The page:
Really. You might want to consider how Finley will feel at 25years old, when the whole world has been told of his health issues and diagnoses.

Please forgive me, as I adore your blog and have been reading it for a very long time and just love every single thing about you. I am only suggesting the above because I have regrets of my own actions and how they later affected my children.

Much love to you and Finn.

Nicole the Canuck said...

Just thought I'd jump in here with my two cents...:-)
On the one hand, I agree with Rivka that respecting children's privacy is very important. But on the other, there is so much misunderstanding about these different "mental" disorders (for lack of a better term)that, by talking about it and informing people of the facts, it would help dispell the myths. I am now in the process of being diagnosed with ADHD and, since it tends to run in families, I now worry about my little ones. I may have to walk down this path myself in a few years. And I'll have to find a balance between privacy and publicity.

Alison May said...

@Rivka... Thank you for your comment, I can't tell you how lovely it is to know that you care enough about Finn and I t offer me the benefit of your own experience: you have indeed made me think about the consequences of discussing Finley in any light at all on an open forum such as this blog and I do believe that in the future I will always be careful about what I say about my son with respect to,as you so rightly pointed out, his personal privacy, because he is more than a child: he is a little person...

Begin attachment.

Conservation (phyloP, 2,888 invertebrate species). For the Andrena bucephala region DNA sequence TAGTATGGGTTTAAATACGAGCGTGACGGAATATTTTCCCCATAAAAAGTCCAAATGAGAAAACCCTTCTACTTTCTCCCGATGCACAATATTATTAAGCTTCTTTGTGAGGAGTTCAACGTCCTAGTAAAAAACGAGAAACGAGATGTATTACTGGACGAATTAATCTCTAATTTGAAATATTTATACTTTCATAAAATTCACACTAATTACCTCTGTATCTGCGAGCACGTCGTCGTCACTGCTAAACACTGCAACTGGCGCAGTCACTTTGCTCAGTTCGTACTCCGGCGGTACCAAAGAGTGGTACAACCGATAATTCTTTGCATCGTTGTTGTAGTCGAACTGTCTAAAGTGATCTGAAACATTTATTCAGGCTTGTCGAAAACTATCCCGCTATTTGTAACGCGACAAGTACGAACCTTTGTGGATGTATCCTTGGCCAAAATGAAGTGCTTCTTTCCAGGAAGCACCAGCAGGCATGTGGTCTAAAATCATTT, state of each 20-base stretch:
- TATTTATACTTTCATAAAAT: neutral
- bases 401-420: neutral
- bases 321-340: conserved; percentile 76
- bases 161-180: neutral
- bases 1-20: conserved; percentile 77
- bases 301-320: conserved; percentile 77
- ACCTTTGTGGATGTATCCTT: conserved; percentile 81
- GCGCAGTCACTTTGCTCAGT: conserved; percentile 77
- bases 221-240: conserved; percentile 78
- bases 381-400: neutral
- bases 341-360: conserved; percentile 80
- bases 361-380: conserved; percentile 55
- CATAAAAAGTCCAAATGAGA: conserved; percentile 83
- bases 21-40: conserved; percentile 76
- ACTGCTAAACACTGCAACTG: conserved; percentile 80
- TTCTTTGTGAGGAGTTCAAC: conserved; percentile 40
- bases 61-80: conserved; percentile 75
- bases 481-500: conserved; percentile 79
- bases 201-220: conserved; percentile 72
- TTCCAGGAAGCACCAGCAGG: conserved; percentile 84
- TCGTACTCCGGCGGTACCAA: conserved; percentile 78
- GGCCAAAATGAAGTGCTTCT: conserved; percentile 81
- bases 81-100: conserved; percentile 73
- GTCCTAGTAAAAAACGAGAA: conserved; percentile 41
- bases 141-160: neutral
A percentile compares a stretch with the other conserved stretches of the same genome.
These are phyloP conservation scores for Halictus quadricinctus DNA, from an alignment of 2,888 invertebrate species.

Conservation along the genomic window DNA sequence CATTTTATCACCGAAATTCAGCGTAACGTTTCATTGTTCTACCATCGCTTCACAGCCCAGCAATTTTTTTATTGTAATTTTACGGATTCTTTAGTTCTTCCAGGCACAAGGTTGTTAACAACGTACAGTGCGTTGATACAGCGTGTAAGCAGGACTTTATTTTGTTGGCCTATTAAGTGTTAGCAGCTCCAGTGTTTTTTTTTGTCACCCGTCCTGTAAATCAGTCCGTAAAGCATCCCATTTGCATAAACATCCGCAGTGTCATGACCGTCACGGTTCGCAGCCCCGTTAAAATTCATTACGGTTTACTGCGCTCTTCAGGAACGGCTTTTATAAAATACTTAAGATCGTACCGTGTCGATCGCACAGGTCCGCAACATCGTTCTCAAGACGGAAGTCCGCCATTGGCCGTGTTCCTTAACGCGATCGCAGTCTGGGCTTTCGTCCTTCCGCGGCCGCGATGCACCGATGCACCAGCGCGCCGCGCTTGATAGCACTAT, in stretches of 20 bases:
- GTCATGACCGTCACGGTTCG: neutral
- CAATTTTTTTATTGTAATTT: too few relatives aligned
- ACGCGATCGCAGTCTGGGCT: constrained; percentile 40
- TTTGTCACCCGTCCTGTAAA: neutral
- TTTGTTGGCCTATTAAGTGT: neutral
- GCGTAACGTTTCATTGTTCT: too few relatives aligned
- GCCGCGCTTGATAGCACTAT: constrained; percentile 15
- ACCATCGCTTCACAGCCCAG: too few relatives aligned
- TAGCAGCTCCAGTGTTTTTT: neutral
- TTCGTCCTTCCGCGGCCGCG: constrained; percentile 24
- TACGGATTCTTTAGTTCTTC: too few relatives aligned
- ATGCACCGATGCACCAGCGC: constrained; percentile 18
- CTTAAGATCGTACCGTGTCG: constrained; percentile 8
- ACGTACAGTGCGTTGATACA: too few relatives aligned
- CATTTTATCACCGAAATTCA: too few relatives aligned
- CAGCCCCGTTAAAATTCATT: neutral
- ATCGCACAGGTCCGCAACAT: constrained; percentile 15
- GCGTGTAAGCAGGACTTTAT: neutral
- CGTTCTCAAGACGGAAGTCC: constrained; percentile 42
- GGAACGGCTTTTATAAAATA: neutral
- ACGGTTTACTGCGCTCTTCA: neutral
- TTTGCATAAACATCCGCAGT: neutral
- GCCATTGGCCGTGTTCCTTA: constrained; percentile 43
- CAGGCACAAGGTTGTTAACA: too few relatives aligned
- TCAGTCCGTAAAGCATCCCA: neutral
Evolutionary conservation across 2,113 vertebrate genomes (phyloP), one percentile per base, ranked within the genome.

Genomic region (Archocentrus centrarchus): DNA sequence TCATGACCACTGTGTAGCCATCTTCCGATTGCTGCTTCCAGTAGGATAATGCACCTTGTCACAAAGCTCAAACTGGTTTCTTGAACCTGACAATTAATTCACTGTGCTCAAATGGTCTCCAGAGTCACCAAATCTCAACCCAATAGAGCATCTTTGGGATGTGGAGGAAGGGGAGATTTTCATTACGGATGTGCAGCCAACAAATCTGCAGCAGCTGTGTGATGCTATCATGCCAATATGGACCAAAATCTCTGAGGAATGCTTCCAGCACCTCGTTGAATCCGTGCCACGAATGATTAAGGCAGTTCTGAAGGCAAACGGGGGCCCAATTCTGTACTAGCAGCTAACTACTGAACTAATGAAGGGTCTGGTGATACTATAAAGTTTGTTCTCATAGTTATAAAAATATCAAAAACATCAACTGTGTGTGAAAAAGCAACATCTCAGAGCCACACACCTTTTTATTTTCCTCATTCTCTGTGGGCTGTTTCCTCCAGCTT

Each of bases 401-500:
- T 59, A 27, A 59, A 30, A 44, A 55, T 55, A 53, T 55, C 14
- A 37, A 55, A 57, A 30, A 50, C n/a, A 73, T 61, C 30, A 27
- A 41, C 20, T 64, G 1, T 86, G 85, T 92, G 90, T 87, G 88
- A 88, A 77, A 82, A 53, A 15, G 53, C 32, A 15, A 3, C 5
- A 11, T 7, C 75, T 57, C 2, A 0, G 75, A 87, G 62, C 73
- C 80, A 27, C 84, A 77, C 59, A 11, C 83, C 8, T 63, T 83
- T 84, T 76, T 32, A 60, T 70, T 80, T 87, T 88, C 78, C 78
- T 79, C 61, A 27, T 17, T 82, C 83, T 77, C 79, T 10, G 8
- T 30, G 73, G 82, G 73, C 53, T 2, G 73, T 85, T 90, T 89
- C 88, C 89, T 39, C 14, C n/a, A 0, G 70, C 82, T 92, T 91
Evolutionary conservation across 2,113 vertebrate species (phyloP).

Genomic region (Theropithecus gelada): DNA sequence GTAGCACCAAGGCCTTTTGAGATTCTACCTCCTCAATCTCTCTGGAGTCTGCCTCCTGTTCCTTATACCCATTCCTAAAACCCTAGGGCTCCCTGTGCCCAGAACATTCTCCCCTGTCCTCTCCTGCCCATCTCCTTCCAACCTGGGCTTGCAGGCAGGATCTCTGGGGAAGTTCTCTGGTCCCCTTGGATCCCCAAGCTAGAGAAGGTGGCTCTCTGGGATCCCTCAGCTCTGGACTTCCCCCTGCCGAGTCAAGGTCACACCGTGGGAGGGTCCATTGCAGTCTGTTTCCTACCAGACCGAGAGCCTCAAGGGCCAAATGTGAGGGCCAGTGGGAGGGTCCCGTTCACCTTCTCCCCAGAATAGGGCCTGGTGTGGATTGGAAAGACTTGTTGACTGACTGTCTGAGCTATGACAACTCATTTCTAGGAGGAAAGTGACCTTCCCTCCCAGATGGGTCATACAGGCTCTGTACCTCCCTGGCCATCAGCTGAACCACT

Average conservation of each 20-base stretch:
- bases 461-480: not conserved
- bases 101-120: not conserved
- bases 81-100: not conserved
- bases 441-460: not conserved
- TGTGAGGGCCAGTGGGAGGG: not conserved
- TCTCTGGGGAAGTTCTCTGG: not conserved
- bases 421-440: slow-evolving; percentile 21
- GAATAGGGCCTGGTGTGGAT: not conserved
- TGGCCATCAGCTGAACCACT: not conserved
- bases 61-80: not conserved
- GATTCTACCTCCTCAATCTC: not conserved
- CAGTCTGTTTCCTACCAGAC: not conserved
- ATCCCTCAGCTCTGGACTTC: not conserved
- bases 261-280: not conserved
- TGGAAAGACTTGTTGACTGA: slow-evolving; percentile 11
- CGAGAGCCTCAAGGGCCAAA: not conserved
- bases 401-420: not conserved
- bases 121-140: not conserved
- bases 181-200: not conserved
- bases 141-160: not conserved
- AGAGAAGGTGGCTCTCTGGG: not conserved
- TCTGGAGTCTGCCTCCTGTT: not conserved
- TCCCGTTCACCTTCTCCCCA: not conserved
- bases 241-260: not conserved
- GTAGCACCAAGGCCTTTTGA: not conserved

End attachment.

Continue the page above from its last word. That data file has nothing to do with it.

So on the one hand I absolutely agree with you: it has long been my intention only to write about him while he is little enough not to be embarassed. I don't want him to feel that his privacy has in any way been compromised by my actions and I have always tried not to make Finley the focus of BrocanteHome.
That said, Finley is a part of my life, and writing about that life as genuinely and authentically as possible is both how I make my living and how I hope I show other women how important it is on a platform like this, to not perpetuate the myth that we all lead perfect lives...

Writing about how mothering Finley is difficult without explaining exactly why, could be mistaken for whingeing or griping and I would rather it be put into context, so his behavior, my reaction to it and indeed the way it shapes our lives, is judged from an educated stance.